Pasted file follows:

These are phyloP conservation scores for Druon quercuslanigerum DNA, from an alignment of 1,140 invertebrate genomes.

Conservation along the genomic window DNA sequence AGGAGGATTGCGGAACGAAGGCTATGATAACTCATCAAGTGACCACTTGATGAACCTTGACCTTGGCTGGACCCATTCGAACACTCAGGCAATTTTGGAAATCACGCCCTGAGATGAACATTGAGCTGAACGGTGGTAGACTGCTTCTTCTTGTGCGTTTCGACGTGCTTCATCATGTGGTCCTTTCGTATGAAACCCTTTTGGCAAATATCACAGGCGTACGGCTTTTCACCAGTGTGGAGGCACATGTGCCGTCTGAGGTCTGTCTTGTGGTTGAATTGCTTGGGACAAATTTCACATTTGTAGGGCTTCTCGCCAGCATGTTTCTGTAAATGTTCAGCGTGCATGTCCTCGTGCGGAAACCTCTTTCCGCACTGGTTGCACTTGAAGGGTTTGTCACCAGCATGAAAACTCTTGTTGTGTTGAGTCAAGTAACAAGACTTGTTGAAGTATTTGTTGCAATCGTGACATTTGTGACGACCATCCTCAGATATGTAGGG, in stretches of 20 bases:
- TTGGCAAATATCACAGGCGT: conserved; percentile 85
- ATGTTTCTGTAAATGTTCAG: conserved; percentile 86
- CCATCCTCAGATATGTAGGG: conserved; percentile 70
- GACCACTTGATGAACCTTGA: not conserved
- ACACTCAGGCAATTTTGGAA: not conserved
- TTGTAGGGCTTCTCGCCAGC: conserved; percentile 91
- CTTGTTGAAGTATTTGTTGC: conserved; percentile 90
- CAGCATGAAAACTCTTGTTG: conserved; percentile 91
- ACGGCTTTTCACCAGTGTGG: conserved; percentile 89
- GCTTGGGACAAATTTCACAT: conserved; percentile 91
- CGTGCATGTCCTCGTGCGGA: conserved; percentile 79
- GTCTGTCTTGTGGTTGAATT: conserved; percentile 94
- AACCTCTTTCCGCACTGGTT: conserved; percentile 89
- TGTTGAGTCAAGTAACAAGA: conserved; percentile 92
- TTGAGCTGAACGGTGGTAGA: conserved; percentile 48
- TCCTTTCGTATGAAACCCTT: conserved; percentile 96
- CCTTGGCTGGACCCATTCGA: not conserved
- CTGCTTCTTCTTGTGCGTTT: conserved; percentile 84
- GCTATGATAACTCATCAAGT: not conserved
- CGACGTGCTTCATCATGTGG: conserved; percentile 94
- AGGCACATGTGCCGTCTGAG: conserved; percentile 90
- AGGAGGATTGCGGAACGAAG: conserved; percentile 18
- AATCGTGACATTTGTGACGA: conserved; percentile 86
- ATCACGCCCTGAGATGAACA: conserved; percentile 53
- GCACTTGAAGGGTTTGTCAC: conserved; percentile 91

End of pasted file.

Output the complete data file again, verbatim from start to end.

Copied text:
These are phyloP conservation scores for Druon quercuslanigerum DNA, from an alignment of 1,140 invertebrate genomes.

Conservation along the genomic window DNA sequence AGGAGGATTGCGGAACGAAGGCTATGATAACTCATCAAGTGACCACTTGATGAACCTTGACCTTGGCTGGACCCATTCGAACACTCAGGCAATTTTGGAAATCACGCCCTGAGATGAACATTGAGCTGAACGGTGGTAGACTGCTTCTTCTTGTGCGTTTCGACGTGCTTCATCATGTGGTCCTTTCGTATGAAACCCTTTTGGCAAATATCACAGGCGTACGGCTTTTCACCAGTGTGGAGGCACATGTGCCGTCTGAGGTCTGTCTTGTGGTTGAATTGCTTGGGACAAATTTCACATTTGTAGGGCTTCTCGCCAGCATGTTTCTGTAAATGTTCAGCGTGCATGTCCTCGTGCGGAAACCTCTTTCCGCACTGGTTGCACTTGAAGGGTTTGTCACCAGCATGAAAACTCTTGTTGTGTTGAGTCAAGTAACAAGACTTGTTGAAGTATTTGTTGCAATCGTGACATTTGTGACGACCATCCTCAGATATGTAGGG, in stretches of 20 bases:
- TTGGCAAATATCACAGGCGT: conserved; percentile 85
- ATGTTTCTGTAAATGTTCAG: conserved; percentile 86
- CCATCCTCAGATATGTAGGG: conserved; percentile 70
- GACCACTTGATGAACCTTGA: not conserved
- ACACTCAGGCAATTTTGGAA: not conserved
- TTGTAGGGCTTCTCGCCAGC: conserved; percentile 91
- CTTGTTGAAGTATTTGTTGC: conserved; percentile 90
- CAGCATGAAAACTCTTGTTG: conserved; percentile 91
- ACGGCTTTTCACCAGTGTGG: conserved; percentile 89
- GCTTGGGACAAATTTCACAT: conserved; percentile 91
- CGTGCATGTCCTCGTGCGGA: conserved; percentile 79
- GTCTGTCTTGTGGTTGAATT: conserved; percentile 94
- AACCTCTTTCCGCACTGGTT: conserved; percentile 89
- TGTTGAGTCAAGTAACAAGA: conserved; percentile 92
- TTGAGCTGAACGGTGGTAGA: conserved; percentile 48
- TCCTTTCGTATGAAACCCTT: conserved; percentile 96
- CCTTGGCTGGACCCATTCGA: not conserved
- CTGCTTCTTCTTGTGCGTTT: conserved; percentile 84
- GCTATGATAACTCATCAAGT: not conserved
- CGACGTGCTTCATCATGTGG: conserved; percentile 94
- AGGCACATGTGCCGTCTGAG: conserved; percentile 90
- AGGAGGATTGCGGAACGAAG: conserved; percentile 18
- AATCGTGACATTTGTGACGA: conserved; percentile 86
- ATCACGCCCTGAGATGAACA: conserved; percentile 53
- GCACTTGAAGGGTTTGTCAC: conserved; percentile 91